A Marketing Disaster

We’ve seen them happen all before. Plane crashes, tsunamis, assassination, hurricanes – all tragedies have that have rocked our world. Whilst some of these subjects can be very touchy, some of these events have been portrayed and even taken advantage of by digital marketing and advertisements. Why would advertisers do this?

It all relates back to our ultra-competitive marketing environment of the 21st century. Although some companies have tried to aid in these times of need, such as EXAMPLE, there are many that use these disasters to advertise for their own advantage. Whether this is to benefit the brand by creating a favourable image, create controversy or just plain distasteful, here are three examples of when companies digitally cashed in on disasters, otherwise known as ‘Griefsploitation‘:

  1. AT&T and 9/11: although over a decade has passed since the 9/11 tragedy, which saw almost 3000 people perish,  our grief towards this event has never faded. However, in 2013, mobile phone carrier AT&T decided to integrate this tragedy into their twitter advertisement, in it we see someone holding a smartphone (AT&T’s main source of revenue)  up to take a photo of the 9/11 memorial. Although the tweet was pulled within an hour and an apology was made, it left a very sour taste in many peoples mouths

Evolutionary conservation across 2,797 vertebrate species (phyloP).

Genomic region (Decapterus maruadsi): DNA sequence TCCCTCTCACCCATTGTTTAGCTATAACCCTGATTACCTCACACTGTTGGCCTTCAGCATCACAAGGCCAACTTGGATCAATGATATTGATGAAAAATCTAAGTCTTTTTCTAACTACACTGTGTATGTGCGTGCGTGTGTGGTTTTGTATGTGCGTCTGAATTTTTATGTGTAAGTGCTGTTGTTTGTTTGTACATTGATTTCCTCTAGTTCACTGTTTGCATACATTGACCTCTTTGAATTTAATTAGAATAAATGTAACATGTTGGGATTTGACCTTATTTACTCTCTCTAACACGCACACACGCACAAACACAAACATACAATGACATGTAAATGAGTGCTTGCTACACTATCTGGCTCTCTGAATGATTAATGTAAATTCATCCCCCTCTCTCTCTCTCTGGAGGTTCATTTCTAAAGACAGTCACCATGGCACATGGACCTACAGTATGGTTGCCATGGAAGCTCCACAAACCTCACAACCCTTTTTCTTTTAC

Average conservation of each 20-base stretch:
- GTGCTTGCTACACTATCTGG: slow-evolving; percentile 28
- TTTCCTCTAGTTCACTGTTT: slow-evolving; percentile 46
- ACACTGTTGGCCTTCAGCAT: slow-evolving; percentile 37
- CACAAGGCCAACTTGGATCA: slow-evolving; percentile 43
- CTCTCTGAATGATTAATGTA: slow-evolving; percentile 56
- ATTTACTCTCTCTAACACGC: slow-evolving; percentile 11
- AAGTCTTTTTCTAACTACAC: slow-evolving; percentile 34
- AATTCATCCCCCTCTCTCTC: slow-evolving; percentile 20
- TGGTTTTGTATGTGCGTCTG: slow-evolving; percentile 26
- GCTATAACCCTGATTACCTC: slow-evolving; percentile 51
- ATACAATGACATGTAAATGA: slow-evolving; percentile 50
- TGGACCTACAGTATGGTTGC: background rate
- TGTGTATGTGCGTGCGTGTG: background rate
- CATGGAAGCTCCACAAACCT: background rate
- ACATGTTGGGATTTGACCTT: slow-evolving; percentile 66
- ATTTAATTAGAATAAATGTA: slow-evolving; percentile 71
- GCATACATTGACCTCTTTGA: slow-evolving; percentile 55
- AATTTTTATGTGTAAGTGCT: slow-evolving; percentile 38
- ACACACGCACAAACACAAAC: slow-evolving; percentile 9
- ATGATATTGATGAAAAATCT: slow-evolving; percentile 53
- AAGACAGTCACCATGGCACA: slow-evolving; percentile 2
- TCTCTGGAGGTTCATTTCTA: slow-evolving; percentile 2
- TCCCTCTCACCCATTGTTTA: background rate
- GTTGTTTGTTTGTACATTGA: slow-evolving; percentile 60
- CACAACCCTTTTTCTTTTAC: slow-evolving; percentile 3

2. Redbull and the Titanic: the sinking of this ship has created an almost modern-day fable, with movies, tv shows and books recreating this event. However, a red bull youtube advertising which recreated the events caused quite some controversy. The advertisement suggested that if the passengers of the Titanic had wings, they all could have survived – incorporating Red bulls “give you wings” slogan into it. The advertisement was pulled after it received 110 complaints
  3. Urban Outfitters and the Kent State University shooting:  In 1970 the Ohio NationalGuard stormed the Kent State University campus killing four and injuring seven. Almost four decades after this tragic event, Urban outfitters incorporated a reference to this disaster in the clothing. A pink sweatshirt, which was advertised on their website and twitter, feature the ent state university establishment as well as a faux blood stain on the front. After an uproar was caused on many social media sites, including Buzzfeed, Urban Outfitters decided to pull the shirt from there line.

Thus I leave you readers to comment whether you think these advertisements were, in fact, a tribute to this event or tasteless marketing?

 

Ellen

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